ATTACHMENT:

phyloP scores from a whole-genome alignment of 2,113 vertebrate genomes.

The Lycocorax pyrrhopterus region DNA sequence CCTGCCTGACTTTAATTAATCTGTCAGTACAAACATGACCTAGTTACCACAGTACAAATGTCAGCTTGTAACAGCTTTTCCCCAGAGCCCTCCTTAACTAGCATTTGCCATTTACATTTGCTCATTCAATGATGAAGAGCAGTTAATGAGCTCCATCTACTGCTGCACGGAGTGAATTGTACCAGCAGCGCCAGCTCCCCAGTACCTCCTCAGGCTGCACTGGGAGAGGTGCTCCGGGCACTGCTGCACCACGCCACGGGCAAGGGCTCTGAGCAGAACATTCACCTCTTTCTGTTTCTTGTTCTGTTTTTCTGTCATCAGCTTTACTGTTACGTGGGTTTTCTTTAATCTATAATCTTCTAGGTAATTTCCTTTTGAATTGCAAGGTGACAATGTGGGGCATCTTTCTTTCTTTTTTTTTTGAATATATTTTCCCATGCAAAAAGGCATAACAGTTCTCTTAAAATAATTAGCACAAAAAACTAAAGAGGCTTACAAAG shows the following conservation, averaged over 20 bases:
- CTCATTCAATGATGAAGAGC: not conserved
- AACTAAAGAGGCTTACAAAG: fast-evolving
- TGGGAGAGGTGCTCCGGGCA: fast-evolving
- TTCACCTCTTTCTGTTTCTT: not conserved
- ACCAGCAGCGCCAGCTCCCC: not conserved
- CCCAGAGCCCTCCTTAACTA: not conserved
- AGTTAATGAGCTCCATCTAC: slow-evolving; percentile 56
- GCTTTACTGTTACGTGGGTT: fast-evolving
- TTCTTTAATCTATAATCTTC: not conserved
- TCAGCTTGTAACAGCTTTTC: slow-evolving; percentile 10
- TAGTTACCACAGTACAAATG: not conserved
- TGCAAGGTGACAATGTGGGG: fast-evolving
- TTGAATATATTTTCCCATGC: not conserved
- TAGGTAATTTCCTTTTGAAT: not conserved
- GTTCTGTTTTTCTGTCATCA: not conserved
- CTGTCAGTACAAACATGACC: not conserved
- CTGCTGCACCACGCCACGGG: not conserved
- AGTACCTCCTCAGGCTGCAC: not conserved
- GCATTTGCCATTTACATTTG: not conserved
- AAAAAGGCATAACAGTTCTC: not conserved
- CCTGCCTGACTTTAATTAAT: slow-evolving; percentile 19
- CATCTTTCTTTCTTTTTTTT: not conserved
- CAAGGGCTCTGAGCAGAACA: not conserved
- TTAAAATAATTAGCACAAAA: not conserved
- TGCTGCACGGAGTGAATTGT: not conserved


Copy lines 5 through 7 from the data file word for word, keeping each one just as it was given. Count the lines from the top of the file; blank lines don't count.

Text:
- TGGGAGAGGTGCTCCGGGCA: fast-evolving
- TTCACCTCTTTCTGTTTCTT: not conserved
- ACCAGCAGCGCCAGCTCCCC: not conserved